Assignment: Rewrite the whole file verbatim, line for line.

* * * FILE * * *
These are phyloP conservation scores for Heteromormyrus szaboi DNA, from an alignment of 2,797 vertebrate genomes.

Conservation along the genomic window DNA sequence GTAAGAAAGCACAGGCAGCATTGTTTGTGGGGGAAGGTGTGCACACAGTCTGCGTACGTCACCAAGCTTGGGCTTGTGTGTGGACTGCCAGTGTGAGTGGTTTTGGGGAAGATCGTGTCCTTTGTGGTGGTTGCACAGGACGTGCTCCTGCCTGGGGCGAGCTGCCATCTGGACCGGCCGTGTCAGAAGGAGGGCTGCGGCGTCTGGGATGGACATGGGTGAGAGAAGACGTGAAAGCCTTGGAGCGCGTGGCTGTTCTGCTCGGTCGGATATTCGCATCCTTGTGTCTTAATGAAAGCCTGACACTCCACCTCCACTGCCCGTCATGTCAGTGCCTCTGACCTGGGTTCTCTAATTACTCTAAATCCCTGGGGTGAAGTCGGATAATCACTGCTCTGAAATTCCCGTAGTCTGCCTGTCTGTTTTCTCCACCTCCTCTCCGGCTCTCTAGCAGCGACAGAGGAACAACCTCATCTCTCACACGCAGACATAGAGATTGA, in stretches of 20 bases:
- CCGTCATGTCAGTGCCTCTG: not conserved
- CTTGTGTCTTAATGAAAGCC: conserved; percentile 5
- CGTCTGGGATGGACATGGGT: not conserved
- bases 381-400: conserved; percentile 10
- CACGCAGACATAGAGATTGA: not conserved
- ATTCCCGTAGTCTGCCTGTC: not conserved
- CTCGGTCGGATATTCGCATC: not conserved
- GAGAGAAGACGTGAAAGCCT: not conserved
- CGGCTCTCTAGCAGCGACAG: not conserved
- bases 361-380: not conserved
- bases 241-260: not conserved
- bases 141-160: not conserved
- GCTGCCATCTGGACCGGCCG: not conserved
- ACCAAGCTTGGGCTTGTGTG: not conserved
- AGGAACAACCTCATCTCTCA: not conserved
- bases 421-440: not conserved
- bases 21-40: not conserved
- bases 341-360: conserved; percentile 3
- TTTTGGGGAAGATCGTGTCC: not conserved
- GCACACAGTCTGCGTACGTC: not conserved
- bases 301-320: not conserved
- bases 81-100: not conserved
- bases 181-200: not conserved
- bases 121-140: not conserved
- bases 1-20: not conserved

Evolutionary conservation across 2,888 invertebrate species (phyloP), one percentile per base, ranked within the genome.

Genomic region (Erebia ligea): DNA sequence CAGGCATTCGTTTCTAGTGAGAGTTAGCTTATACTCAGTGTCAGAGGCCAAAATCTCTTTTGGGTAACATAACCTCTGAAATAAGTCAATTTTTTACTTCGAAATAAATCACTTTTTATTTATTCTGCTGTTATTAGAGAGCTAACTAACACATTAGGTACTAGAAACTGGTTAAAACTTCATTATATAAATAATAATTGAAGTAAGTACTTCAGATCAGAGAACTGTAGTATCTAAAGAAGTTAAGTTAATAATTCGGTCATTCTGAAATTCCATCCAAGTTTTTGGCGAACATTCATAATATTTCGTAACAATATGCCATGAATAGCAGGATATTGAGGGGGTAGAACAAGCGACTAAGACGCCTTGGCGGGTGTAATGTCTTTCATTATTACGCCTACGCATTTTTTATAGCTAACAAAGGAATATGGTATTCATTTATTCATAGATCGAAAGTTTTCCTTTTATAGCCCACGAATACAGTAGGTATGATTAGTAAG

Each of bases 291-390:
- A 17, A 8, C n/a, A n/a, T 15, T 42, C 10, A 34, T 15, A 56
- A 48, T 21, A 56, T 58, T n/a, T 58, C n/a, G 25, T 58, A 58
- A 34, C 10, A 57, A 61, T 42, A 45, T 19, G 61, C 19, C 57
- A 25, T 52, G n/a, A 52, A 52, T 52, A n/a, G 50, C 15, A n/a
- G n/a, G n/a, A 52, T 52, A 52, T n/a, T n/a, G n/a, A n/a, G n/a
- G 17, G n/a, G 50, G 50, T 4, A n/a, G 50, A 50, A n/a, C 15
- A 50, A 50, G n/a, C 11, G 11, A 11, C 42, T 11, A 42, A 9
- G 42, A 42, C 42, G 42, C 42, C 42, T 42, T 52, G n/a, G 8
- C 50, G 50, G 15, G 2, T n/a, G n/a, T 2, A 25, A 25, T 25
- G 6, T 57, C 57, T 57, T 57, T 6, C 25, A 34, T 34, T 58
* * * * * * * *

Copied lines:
These are phyloP conservation scores for Heteromormyrus szaboi DNA, from an alignment of 2,797 vertebrate genomes.

Conservation along the genomic window DNA sequence GTAAGAAAGCACAGGCAGCATTGTTTGTGGGGGAAGGTGTGCACACAGTCTGCGTACGTCACCAAGCTTGGGCTTGTGTGTGGACTGCCAGTGTGAGTGGTTTTGGGGAAGATCGTGTCCTTTGTGGTGGTTGCACAGGACGTGCTCCTGCCTGGGGCGAGCTGCCATCTGGACCGGCCGTGTCAGAAGGAGGGCTGCGGCGTCTGGGATGGACATGGGTGAGAGAAGACGTGAAAGCCTTGGAGCGCGTGGCTGTTCTGCTCGGTCGGATATTCGCATCCTTGTGTCTTAATGAAAGCCTGACACTCCACCTCCACTGCCCGTCATGTCAGTGCCTCTGACCTGGGTTCTCTAATTACTCTAAATCCCTGGGGTGAAGTCGGATAATCACTGCTCTGAAATTCCCGTAGTCTGCCTGTCTGTTTTCTCCACCTCCTCTCCGGCTCTCTAGCAGCGACAGAGGAACAACCTCATCTCTCACACGCAGACATAGAGATTGA, in stretches of 20 bases:
- CCGTCATGTCAGTGCCTCTG: not conserved
- CTTGTGTCTTAATGAAAGCC: conserved; percentile 5
- CGTCTGGGATGGACATGGGT: not conserved
- bases 381-400: conserved; percentile 10
- CACGCAGACATAGAGATTGA: not conserved
- ATTCCCGTAGTCTGCCTGTC: not conserved
- CTCGGTCGGATATTCGCATC: not conserved
- GAGAGAAGACGTGAAAGCCT: not conserved
- CGGCTCTCTAGCAGCGACAG: not conserved
- bases 361-380: not conserved
- bases 241-260: not conserved
- bases 141-160: not conserved
- GCTGCCATCTGGACCGGCCG: not conserved
- ACCAAGCTTGGGCTTGTGTG: not conserved
- AGGAACAACCTCATCTCTCA: not conserved
- bases 421-440: not conserved
- bases 21-40: not conserved
- bases 341-360: conserved; percentile 3
- TTTTGGGGAAGATCGTGTCC: not conserved
- GCACACAGTCTGCGTACGTC: not conserved
- bases 301-320: not conserved
- bases 81-100: not conserved
- bases 181-200: not conserved
- bases 121-140: not conserved
- bases 1-20: not conserved

Evolutionary conservation across 2,888 invertebrate species (phyloP), one percentile per base, ranked within the genome.

Genomic region (Erebia ligea): DNA sequence CAGGCATTCGTTTCTAGTGAGAGTTAGCTTATACTCAGTGTCAGAGGCCAAAATCTCTTTTGGGTAACATAACCTCTGAAATAAGTCAATTTTTTACTTCGAAATAAATCACTTTTTATTTATTCTGCTGTTATTAGAGAGCTAACTAACACATTAGGTACTAGAAACTGGTTAAAACTTCATTATATAAATAATAATTGAAGTAAGTACTTCAGATCAGAGAACTGTAGTATCTAAAGAAGTTAAGTTAATAATTCGGTCATTCTGAAATTCCATCCAAGTTTTTGGCGAACATTCATAATATTTCGTAACAATATGCCATGAATAGCAGGATATTGAGGGGGTAGAACAAGCGACTAAGACGCCTTGGCGGGTGTAATGTCTTTCATTATTACGCCTACGCATTTTTTATAGCTAACAAAGGAATATGGTATTCATTTATTCATAGATCGAAAGTTTTCCTTTTATAGCCCACGAATACAGTAGGTATGATTAGTAAG

Each of bases 291-390:
- A 17, A 8, C n/a, A n/a, T 15, T 42, C 10, A 34, T 15, A 56
- A 48, T 21, A 56, T 58, T n/a, T 58, C n/a, G 25, T 58, A 58
- A 34, C 10, A 57, A 61, T 42, A 45, T 19, G 61, C 19, C 57
- A 25, T 52, G n/a, A 52, A 52, T 52, A n/a, G 50, C 15, A n/a
- G n/a, G n/a, A 52, T 52, A 52, T n/a, T n/a, G n/a, A n/a, G n/a
- G 17, G n/a, G 50, G 50, T 4, A n/a, G 50, A 50, A n/a, C 15
- A 50, A 50, G n/a, C 11, G 11, A 11, C 42, T 11, A 42, A 9
- G 42, A 42, C 42, G 42, C 42, C 42, T 42, T 52, G n/a, G 8
- C 50, G 50, G 15, G 2, T n/a, G n/a, T 2, A 25, A 25, T 25
- G 6, T 57, C 57, T 57, T 57, T 6, C 25, A 34, T 34, T 58